PHD APAC’s James Hawkins: ‘Cut us open and you’ll still see bits of strategic planning’

After four years, PHD APAC CEO, James Hawkins's plan is coming to fruition. Speaking to Mumbrella's Calum Jaspan, Hawkins talks about pushing connectivity across the 16 markets within his remit, and why the variance in social norms in each market can throw up some challenges.

Almost four years after shifting across from Dentsu to lead PHD across the APAC region, CEO James Hawkins’ plan to push a connected network is coming to fruition.

“When I first arrived, I put a four-year plan together about how I wanted PHD in Asia Pacific to be run, and my big thing is creating communities because I felt that there were pockets of brilliance across the 16 markets that I’m responsible for, but I felt that we needed to be greater than the sum of our parts,” Hawkins tells Mumbrella while on a recent visit to Australia,” Hawkins says.

He calls Australia, alongside New Zealand the “absolute standout and the jewellery in the crown of our network” (I wonder if that’s what he tells all the markets…), but says that the question was “how do we take those learnings and share them across the tiger economies of Southeast Asia?”.

Further, “how do we wake the sleeping giant of India for us as a network? Or how do we take what we can, or what is transferable into north Asia and particularly China?”.

Hawkins says shared learnings are the key to success for the Omnicom Media Group agency across APAC, and that by successfully creating a collaborative network, is how you become, as he says, greater than the sum of your parts.

Hawkins says “it doesn’t all have to come through Singapore”, where he is based, and has been for the past 15 years or so.

“You’ll die trying to try and get everything coming through Singapore…if that has to be a bottleneck, I just don’t feel that is a modern-day agency network. There has to be connectivity.”

PHD’s DNA is still strategy-led

Last year, in the midst of COVID, PHD underwent a makeover, which Australian CEO Mark Jarrett said at the time was “bringing a modernity to PHD”.

With PHD’s new thought leadership piece, the delayed SHIFT taking place this week, I asked Hawkins if PHD still defined itself as the ‘planning-led’ agency it takes its roots from, or if it was taking the moment to redefine itself.

PHD’s rebrand

“It’s a sharpening of the focus, I would say. If you cut us in half, you’d still see bits of that strategic planning, particularly for PhD as a challenger brand.”

Hawkins says the reason why PHD still wants to be a strategic-planning led agency is because “we still believe that that sort of innovation and creativity delivers disproportionate return on investment”.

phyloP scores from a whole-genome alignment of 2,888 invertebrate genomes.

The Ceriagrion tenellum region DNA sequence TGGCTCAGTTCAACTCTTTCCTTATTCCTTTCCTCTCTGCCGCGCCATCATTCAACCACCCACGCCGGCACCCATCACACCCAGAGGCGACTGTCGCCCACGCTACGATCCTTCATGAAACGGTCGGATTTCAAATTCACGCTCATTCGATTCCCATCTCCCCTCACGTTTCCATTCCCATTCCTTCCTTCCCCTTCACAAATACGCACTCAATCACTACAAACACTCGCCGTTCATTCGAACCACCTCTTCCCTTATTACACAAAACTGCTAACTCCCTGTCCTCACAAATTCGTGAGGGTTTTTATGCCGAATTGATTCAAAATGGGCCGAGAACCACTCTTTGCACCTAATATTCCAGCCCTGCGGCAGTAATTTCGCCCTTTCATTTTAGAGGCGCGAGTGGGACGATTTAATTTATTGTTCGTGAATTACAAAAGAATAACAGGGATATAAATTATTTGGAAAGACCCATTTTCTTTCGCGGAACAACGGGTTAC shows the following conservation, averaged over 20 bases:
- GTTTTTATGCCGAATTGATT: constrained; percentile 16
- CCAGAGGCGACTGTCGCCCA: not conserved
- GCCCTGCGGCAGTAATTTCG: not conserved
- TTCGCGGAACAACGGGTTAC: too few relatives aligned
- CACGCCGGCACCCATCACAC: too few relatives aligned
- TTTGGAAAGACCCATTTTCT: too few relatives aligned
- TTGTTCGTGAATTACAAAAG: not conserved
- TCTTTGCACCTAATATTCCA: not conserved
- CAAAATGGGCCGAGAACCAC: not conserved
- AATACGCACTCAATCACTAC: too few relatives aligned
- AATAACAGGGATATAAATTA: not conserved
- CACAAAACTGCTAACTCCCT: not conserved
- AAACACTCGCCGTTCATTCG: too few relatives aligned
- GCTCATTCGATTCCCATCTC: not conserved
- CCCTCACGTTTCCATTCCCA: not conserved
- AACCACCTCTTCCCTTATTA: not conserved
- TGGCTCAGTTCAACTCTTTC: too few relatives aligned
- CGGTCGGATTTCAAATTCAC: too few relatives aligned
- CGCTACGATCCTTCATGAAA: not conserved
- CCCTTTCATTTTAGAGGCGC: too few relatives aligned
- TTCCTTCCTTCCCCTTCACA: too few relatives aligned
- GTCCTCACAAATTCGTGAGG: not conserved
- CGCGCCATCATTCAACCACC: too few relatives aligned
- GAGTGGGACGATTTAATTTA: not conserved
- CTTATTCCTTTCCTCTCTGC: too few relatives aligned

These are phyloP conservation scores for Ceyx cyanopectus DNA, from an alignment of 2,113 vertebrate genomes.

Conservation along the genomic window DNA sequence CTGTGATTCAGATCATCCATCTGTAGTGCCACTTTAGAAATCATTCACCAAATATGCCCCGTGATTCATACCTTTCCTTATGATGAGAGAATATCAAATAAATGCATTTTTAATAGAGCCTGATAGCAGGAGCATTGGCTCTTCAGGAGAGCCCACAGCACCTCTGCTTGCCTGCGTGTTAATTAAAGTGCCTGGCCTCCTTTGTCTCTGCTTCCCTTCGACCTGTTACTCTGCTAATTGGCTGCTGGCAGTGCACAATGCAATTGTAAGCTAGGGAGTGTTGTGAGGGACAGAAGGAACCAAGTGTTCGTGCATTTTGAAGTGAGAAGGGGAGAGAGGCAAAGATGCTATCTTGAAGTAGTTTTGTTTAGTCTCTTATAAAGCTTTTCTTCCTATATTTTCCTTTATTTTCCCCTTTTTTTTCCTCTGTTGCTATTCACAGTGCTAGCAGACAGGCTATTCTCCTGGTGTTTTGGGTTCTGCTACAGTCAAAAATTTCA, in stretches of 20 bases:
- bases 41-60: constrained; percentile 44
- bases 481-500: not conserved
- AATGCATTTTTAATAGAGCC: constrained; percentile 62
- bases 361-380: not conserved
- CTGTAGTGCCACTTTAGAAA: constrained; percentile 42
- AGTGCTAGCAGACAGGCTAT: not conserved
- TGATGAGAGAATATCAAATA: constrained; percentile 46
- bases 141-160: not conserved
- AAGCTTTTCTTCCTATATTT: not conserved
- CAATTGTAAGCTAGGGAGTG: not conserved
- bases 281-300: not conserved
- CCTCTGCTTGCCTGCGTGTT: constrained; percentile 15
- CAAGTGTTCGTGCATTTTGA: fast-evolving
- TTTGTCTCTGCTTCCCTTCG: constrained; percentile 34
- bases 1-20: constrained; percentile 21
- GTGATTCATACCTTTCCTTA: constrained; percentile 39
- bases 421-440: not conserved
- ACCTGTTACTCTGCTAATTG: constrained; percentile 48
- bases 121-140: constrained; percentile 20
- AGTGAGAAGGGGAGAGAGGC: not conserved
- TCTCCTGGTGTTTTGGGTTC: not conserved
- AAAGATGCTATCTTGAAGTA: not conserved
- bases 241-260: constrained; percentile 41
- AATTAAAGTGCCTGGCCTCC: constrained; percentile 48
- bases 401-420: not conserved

“You might say ‘everybody is saying that’, but that is something we truly believe in, and to do that, we have to have world-class execution to get the day-to-day stuff done, and then it gives us that platform to do the more creative stuff and bringing our clients into that environment.”

Roadblocks and opportunities

For the year ahead, Hawkins says everything comes down to people.

“The roadblock for the year ahead, is of course going to be making sure our talent feels valued, loyal to our business, that they’re growing and developing, and that we’re able to further attract that talent”, he says.

“There is no doubt across the region, the cost of talent and the inflation around talent is far outstripping our opportunity to commensurate revenues. We’re being asked to do more with less, and the talent we have is in tighter supply and greater demand, so we’re battling with the forces of economics.”

“We’re trying as much as we can do and every single conversation that I have starts and finishes with people and talent. I cannot think of, and I challenge you to try and think of a conversation that I could potentially have as a regional agency leader that doesn’t come back to talent.”

Another final focus for the period ahead for Hawkins, is empowering PHD’s teams to continue to destigmatise mental health and wellness, an area the agency has become a market leader in previously. 

Challenges with consistency 

Hawkins concedes though, there are “challenges with consistency”, when applying this across the 16 markets, with varying levels of progression across the vast cultural differences.

“This is giving credit where credit is due to the Australia market, for us here it very much is at the forefront around mental health, mental wellness, and the work that our guys have done out of this office in terms of mental first aid, that’s been well-documented, in being the first agency to be fully accredited.

It comes back to Hawkins’ original point in sharing knowledge across the network in order to make progress, and continue the push toward his vision for the ‘modern agency’.

“There are markets where it is not widely accepted that you can openly and publicly talk about mental health, and mental challenges. Particularly in north Asia, it doesn’t mean it doesn’t exist if it isn’t spoken about openly. But we were able to take the learnings and have our people community champion, led by the Australian team, connect across each of the markets.”

“So as I said, every conversation I have starts and finishes with people. So whilst there are local market nuances, the reality is that we continue to push empathetic leadership, and that can be challenging for some of the markets, but we have to strive for that consistency.”


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